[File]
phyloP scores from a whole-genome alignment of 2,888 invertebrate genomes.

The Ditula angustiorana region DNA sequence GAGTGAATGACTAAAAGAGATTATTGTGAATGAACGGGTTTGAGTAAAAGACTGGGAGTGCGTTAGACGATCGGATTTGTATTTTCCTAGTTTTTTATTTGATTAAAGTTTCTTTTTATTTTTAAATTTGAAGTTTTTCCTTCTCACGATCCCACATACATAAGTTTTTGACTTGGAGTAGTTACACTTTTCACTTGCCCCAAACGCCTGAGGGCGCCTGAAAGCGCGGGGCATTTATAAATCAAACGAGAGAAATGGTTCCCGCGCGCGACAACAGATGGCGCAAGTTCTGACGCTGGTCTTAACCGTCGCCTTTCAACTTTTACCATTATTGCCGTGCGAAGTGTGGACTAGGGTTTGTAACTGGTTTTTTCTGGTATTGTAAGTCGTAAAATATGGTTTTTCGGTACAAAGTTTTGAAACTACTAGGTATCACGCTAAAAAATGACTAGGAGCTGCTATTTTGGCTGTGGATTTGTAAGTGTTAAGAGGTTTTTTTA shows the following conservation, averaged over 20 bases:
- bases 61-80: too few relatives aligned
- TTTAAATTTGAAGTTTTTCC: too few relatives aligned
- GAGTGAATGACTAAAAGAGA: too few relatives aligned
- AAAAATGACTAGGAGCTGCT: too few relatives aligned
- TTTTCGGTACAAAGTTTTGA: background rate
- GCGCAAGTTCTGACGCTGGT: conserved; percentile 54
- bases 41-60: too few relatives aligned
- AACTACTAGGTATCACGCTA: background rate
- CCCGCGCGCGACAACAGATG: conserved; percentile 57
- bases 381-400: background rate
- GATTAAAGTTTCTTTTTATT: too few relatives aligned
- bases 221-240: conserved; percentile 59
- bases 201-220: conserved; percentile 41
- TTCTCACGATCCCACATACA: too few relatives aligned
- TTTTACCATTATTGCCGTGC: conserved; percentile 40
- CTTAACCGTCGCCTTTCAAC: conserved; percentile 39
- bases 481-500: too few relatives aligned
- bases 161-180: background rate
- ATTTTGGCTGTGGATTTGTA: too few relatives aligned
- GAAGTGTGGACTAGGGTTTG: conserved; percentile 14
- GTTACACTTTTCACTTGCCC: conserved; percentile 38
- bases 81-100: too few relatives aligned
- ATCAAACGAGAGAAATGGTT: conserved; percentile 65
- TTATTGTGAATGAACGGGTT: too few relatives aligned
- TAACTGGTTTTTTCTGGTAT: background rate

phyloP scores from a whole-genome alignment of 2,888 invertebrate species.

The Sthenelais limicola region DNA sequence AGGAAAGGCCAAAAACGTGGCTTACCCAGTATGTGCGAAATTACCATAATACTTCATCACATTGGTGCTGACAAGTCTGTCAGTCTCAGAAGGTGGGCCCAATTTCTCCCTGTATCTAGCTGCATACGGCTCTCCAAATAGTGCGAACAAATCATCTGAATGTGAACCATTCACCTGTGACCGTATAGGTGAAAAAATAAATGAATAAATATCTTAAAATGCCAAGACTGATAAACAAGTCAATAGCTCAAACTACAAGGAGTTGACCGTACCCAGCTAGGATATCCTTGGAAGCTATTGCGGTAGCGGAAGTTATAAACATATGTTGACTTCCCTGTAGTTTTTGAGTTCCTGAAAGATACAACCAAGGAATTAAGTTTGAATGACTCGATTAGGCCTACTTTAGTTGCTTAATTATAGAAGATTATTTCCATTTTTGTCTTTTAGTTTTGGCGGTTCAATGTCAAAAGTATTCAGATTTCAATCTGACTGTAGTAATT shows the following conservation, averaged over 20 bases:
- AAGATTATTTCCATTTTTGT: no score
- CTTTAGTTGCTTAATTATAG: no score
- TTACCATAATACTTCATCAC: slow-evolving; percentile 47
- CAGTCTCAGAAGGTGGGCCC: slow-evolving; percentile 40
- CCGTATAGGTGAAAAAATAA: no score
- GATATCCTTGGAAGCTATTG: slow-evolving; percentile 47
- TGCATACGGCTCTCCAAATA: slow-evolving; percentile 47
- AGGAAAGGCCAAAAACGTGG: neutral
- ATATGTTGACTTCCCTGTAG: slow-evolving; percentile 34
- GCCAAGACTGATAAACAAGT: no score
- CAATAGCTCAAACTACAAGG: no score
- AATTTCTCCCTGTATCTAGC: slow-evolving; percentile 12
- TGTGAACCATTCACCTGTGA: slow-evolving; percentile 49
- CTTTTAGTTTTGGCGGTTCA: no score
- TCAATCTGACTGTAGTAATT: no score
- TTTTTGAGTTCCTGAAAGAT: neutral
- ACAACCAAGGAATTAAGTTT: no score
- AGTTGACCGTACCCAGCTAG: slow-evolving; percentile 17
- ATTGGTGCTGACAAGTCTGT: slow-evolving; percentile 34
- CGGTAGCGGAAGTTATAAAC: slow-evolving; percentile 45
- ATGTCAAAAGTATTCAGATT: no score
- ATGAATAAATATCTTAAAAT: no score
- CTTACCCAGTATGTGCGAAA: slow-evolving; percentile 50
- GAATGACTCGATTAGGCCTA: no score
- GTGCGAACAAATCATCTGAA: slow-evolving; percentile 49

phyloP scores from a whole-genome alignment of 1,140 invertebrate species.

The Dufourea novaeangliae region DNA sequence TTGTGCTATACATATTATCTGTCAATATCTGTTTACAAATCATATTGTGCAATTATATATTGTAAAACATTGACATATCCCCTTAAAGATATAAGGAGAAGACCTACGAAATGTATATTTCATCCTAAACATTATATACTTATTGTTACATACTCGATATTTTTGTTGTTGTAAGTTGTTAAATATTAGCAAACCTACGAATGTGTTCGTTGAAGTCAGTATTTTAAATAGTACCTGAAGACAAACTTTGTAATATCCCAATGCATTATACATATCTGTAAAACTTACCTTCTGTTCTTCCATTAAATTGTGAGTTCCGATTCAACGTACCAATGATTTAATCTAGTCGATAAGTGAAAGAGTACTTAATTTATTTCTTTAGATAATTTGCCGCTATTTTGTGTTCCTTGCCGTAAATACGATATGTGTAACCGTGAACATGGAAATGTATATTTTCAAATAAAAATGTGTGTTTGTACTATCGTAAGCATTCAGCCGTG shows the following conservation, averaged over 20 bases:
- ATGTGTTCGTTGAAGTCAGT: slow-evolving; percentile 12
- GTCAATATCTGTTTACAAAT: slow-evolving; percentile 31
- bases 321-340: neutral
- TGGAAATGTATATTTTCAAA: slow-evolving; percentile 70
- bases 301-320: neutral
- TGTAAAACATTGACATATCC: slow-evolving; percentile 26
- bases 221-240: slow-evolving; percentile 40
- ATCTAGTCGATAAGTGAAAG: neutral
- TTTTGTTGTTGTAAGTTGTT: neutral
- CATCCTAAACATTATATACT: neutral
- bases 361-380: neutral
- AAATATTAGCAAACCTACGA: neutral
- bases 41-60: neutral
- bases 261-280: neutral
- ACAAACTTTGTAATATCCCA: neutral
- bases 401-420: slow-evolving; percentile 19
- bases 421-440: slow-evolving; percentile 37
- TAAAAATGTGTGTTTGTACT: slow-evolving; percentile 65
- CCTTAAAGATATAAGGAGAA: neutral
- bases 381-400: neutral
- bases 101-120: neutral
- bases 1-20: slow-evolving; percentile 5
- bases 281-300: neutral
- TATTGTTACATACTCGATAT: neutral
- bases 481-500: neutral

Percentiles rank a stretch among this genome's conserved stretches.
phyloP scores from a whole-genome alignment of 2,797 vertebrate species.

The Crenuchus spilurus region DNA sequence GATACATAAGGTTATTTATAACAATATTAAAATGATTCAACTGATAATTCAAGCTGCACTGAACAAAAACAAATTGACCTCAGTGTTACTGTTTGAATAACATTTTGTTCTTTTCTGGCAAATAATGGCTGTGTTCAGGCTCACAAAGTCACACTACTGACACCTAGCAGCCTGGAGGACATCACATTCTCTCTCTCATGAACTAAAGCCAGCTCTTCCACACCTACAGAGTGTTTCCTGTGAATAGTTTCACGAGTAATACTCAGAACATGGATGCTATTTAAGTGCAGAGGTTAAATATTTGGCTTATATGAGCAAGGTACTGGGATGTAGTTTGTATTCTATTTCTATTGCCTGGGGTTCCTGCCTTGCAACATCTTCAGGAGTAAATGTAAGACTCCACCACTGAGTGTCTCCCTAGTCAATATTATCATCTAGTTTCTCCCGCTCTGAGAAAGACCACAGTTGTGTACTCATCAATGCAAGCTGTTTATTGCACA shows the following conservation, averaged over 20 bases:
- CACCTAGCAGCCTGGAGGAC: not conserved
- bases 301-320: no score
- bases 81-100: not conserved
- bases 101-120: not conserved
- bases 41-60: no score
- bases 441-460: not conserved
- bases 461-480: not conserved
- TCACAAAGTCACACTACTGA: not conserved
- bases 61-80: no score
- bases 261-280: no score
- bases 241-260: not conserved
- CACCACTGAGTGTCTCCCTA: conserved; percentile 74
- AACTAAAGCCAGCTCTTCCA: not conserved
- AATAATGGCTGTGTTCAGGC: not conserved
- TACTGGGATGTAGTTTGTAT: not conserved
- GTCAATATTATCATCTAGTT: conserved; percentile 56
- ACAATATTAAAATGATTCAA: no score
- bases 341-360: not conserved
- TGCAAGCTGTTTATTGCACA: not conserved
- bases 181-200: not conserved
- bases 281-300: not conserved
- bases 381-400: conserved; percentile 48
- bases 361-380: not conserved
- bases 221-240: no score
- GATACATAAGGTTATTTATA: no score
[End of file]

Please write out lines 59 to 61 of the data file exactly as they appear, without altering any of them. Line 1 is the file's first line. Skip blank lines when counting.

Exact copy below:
- bases 321-340: neutral
- TGGAAATGTATATTTTCAAA: slow-evolving; percentile 70
- bases 301-320: neutral